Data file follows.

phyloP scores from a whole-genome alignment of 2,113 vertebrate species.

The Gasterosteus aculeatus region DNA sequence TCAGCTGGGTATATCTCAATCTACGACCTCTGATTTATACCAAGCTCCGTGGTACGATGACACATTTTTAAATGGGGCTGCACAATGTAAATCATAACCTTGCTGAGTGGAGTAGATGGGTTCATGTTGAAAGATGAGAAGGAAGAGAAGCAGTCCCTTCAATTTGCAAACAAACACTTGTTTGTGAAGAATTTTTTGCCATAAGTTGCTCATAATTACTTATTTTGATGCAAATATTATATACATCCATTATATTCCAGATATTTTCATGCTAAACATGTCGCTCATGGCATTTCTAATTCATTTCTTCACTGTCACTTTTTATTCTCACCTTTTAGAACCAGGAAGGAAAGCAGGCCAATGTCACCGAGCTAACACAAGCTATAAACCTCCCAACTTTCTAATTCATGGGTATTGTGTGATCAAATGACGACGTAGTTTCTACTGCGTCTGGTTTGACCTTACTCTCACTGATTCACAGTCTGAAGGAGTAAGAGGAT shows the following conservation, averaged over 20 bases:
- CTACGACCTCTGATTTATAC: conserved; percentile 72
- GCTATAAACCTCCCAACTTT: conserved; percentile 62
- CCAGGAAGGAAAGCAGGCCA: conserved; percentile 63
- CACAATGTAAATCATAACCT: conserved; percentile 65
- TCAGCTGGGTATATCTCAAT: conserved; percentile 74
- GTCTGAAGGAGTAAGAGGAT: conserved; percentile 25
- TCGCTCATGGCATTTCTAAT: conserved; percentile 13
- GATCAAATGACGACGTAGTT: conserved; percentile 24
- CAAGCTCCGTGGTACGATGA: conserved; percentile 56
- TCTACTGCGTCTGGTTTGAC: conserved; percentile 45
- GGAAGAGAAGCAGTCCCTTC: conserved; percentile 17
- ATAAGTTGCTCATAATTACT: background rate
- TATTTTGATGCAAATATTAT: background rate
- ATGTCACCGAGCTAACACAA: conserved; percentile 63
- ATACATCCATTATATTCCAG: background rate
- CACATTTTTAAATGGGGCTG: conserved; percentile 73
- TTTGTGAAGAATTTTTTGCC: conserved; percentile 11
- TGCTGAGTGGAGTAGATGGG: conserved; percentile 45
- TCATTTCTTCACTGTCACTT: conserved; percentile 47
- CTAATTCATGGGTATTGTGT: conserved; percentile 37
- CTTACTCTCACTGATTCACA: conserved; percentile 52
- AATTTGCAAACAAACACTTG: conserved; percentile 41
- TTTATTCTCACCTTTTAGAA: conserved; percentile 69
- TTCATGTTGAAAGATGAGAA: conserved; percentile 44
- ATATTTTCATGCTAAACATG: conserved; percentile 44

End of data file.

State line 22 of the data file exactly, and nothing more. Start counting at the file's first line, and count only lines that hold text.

- CTAATTCATGGGTATTGTGT: conserved; percentile 37